Knight’s most recent installations are entitled, Lucky Links and Water Bank, Boogie.
Knight’s intention with the 2019 installation Lucky Links was to “link” the opposing and divisive forces in our society today with the opposing forces existing in nature that have led to positive outcomes. The example of positive natural forces she uses in the installation is the formation of crystal, which occurs when the dissimilar elements of water and rock are combined over time. As she states on her website,
Over millenniums (sic) opposing forces and cycles in nature cooperated to support continual growth and creation. Is this unique phenomenon of cooperation in nature a link to our own culture’s successful survival?
Lucky Links visually represents my reflections on our polarized American culture, and the natural world. Suspended, hand-cut, Tyvek crystal patterns represent early interactions between water and rock that produced crystal. Camouflage components are hand-cut with faces and painted with the colors of human skin and portray our culture.
Water Bank, Boogie
Knight is currently working on a sixth iteration of her installation, Water Bank, Boogie. Previous versions have been installed in The Nordstrom Gallery, Wayne State College, Wayne Nebraska; The Kaneko, Omaha, Nebraska; the Garrison Art Center, Garrison, New York; Mid-America
Arts Alliance, Kansas City, Missouri; and Artprize, Grand Rapids, Michigan.
The installations are based on Knight’s 2012 experience in the field with Nebraskan hydro geologists who were testing the ground water in soil samples to determine the health of the water. The red, yellow, gray and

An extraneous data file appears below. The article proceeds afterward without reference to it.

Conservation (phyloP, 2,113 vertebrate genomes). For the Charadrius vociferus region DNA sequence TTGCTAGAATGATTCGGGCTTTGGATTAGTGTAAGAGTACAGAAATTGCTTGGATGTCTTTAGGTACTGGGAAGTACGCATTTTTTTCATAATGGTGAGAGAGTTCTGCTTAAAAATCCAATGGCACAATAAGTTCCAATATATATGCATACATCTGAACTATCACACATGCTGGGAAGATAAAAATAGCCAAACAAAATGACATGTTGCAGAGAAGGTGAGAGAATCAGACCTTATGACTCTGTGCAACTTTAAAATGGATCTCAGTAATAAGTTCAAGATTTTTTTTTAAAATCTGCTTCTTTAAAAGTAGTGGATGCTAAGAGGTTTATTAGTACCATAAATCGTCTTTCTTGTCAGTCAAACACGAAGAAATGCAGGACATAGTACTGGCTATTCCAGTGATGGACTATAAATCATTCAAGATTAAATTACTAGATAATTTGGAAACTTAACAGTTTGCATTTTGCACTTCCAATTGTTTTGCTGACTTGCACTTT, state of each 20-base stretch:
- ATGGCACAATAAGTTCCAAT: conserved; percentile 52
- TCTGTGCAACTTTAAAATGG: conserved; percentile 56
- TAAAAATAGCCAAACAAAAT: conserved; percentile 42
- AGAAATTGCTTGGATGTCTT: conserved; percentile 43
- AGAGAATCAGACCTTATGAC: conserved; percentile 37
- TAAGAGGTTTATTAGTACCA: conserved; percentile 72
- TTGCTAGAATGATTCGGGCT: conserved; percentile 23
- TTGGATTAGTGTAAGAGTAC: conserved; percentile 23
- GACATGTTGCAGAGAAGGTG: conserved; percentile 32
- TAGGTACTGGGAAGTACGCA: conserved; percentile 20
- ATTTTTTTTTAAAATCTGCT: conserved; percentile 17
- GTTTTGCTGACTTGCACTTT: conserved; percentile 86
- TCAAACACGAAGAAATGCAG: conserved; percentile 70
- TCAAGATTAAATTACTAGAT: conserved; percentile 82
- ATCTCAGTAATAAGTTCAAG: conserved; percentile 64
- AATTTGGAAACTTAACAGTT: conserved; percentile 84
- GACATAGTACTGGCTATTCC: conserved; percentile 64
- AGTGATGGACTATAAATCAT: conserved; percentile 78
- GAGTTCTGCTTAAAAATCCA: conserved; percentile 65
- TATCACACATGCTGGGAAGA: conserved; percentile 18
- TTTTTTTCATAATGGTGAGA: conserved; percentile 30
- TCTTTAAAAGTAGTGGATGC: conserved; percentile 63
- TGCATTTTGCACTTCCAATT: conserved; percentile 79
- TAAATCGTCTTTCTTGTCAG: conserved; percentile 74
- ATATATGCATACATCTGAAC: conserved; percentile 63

green in the installations are the same colors used by the geologists to color
code the samples according to the categorization of clay, gravel, sand and
silt. The highly porous nature of the hand-cuts components alludes to the wide buffer zones, soil remediation and water bank erosion and remediation.
When I asked Knight to describe the reaction of the scientists to her large-scale installations based on their work, she responded that they were struck by how people outside of their discipline cared about what they were doing. She added that they were also delighted to see a super-sized, artist’s interpretation of the science.
Knight’s hand-cut works and installations are remarkable for their aesthetic beauty, for their inventive presentation of an age-old artistic discipline using contemporary materials and for their allusions to the scientific nature of water in our current, precarious world. As she readily admits, Knight feels as if “she has no choice” in focusing all of her work on water, that “it is directing her,” rather than the other way around.
(Top image: Water Pods, hand-cut paper components, Tyvek and acrylic ink. Gallery 72, Omaha, Nebraska, 2016. All photos courtesy of the artist.)
This article is part of Imagining Water, a series on artists of all genres who are making the topic of water and climate change a focus of their work and on the growing number of exhibitions, performances, projects and publications that are appearing in museums, galleries and public spaces around the world with water as a theme.
Susan Hoffman Fishman is a painter, public artist, writer, and educator whose work has been exhibited in numerous museums and galleries throughout the U.S. Her latest bodies of work focus on the threat of rising tides, our new plastic seas and the wars that are predicted to occur in the future over access to clean water. She is also the co-creator of two interactive public art projects: The Wave, which addresses our mutual need for and interdependence on water and Home, which calls attention to homelessness and the lack of affordable housing in our cities and towns.
Artists and Climate Change is a blog that tracks artistic responses from all disciplines to the problem of climate change. It is both a study about what is being done, and a resource for anyone interested in the subject. Art has the power to reframe the conversation about our environmental crisis so it is inclusive, constructive, and conducive to action. Art can, and should, shape our values and behavior so we are better equipped to face the formidable challenge in front of us.